Press Room: Tax Release

January 05, 2012

New Requirement: Individual Taxpayers to Report Foreign Financial Assets

New Temporary Regulations Require Individual Taxpayers to Report Foreign Financial Assets on New Form 8938 with 2011 Tax Returns.

On December 15, 2011, IRS published temporary and proposed regulations under 6038D, which requires individual taxpayers to report certain information with respect to foreign financial assets (FFA) to IRS with their U.S. income tax return. Failure to report under these rules could result in the imposition of a $10,000 failure to file penalty. In addition, any underpayment of tax related to an undisclosed foreign financial asset may be subject to a penalty of 40%.

Under these new regulations, individual taxpayers who have FFA with an aggregate value in excess of $50,000 at the end of the taxable year (or $75,000 at any time during the year) are generally required to file Form 8938 reporting certain information with respect to their FFA.  FFA include accounts maintained with foreign financial institutions (FFI) other than the U.S. branches of an FFI. Subject to exceptions set out in the following paragraph, FFA also includes directly held stock or securities issued by foreign companies, other financial instruments and contracts with foreign persons, and any interest in a foreign entity where those items are not maintained with a FFI. For example, bank accounts, derivative contracts and stock certificates held with an FFI must be reported. In addition, interests in foreign partnerships (e.g., foreign hedge funds), loans to foreign persons and certain assets held in trust are reportable while a direct interest in certain physical assets is not reportable. While not entirely clear at this time, leases may also be reportable. Taxpayers must report detailed information relating to their FFA including, for example, the name and address of financial institutions where FFA are held along with relevant account numbers and asset values (in U.S. dollars).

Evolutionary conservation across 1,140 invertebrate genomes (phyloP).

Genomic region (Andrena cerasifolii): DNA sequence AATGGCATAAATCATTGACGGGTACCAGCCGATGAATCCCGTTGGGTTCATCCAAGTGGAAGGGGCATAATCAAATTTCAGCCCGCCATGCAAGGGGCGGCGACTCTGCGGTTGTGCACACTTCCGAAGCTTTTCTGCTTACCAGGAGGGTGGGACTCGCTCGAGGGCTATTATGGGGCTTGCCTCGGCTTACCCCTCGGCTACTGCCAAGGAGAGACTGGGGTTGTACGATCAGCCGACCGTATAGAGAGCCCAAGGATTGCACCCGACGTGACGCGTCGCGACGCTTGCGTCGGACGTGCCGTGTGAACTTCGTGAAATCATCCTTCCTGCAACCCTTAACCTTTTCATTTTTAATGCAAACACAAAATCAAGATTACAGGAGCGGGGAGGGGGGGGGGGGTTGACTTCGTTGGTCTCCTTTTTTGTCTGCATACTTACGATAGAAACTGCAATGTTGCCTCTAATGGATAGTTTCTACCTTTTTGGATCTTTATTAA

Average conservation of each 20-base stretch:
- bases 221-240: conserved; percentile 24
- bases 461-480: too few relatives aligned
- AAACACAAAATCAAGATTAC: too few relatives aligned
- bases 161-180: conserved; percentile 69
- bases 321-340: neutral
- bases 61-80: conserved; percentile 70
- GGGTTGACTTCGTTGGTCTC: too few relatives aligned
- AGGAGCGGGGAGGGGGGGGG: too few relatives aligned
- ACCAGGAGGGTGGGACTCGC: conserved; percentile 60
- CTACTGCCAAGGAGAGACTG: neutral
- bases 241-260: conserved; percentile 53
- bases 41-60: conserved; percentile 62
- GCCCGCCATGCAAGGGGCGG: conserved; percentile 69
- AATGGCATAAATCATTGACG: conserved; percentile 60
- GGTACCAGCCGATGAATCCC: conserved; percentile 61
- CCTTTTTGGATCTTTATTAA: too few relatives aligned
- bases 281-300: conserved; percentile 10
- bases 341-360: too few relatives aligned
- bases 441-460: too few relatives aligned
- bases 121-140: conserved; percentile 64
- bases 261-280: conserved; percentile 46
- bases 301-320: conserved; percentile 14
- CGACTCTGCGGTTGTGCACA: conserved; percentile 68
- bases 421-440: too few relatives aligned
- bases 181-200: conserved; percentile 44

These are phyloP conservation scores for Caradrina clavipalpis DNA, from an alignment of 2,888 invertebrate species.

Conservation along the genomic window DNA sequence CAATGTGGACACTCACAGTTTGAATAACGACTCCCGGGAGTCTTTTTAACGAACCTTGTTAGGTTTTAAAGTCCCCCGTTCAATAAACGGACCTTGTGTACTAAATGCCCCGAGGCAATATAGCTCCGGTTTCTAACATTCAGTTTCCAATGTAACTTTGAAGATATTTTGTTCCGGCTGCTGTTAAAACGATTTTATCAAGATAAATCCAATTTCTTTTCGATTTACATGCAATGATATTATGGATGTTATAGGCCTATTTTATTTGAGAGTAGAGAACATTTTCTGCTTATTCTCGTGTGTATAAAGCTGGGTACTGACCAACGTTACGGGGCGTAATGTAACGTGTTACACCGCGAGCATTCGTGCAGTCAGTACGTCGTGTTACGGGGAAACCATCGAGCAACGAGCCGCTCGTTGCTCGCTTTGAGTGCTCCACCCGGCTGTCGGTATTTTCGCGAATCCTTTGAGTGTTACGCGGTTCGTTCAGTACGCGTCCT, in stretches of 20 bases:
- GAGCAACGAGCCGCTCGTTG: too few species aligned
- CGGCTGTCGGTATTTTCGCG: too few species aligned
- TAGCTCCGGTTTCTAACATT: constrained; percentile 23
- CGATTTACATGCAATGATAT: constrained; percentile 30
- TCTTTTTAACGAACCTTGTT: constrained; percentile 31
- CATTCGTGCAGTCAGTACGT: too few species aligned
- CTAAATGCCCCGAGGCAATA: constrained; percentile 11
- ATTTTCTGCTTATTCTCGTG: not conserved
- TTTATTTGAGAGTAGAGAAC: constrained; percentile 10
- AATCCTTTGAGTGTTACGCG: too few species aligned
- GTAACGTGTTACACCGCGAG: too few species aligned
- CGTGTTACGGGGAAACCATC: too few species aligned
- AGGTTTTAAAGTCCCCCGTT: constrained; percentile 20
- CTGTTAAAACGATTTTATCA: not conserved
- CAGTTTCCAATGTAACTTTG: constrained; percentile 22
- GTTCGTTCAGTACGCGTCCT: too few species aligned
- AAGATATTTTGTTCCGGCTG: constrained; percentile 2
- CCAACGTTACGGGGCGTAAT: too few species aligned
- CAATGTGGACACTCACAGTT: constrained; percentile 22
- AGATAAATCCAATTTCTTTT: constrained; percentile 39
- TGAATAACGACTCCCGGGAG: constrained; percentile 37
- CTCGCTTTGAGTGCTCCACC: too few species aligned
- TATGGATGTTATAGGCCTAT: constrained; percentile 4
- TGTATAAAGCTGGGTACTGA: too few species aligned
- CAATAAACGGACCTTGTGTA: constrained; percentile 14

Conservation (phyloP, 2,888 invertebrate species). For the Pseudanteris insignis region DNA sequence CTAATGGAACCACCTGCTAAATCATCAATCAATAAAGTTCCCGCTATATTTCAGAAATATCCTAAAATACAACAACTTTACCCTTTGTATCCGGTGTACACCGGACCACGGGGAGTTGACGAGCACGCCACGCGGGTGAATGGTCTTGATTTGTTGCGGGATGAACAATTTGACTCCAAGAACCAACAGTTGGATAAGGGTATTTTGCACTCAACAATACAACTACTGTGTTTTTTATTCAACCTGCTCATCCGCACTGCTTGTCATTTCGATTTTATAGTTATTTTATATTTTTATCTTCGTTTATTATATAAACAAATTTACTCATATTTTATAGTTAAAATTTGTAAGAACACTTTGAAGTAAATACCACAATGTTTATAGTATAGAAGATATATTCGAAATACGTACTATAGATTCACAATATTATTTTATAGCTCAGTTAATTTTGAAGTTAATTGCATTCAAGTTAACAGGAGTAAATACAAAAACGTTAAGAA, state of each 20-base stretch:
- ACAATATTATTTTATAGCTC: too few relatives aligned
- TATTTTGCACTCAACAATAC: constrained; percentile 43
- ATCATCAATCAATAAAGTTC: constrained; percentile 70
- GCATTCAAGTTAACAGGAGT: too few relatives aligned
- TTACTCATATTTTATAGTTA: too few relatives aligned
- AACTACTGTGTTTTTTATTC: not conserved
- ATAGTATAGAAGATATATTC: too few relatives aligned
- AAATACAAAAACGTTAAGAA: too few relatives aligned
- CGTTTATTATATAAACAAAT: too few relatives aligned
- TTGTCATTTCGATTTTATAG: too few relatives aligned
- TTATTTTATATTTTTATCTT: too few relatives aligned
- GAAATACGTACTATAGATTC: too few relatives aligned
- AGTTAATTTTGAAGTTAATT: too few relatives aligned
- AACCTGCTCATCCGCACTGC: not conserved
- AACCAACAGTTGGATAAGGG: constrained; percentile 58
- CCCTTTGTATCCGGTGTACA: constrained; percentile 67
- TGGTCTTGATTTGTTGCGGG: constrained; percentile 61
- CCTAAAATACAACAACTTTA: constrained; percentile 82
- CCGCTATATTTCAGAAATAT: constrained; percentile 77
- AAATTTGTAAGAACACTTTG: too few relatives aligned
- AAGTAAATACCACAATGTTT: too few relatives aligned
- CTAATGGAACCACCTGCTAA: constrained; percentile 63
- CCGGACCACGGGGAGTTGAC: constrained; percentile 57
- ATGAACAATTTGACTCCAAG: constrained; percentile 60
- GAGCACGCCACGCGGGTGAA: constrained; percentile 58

Various exceptions to reporting may apply. For example, taxpayers who hold foreign assets in accounts maintained with U.S. financial institutions are not generally required to file under these rules. In addition, taxpayers not otherwise required to file a U.S. income tax return are generally exempt. Taxpayers who report FFA on another U.S. tax form may simply indicate on Form 8938 the other form that contains the relevant FFA data. However, taxpayers who report foreign accounts on the Federal FBAR must nonetheless report such accounts on Form 8938, even if such reporting is duplicative.

Under previous guidance, taxpayers were not required to file under Section 6038D for the 2011 tax year if Form 8938 was not released before the taxpayer files a 2011 U.S. income tax return (See Notice 2011-55). Under this rule, taxpayers were permitted to file Form 8938 with respect to their 2011 tax year with their 2012 return. However, on December 17, 2011, IRS released the final version of Form 8938. As a result, calendar year taxpayers will be required to file Form 8938 with their 2011 return. Thus, return preparers should begin information gathering for the 2011 year as soon as possible.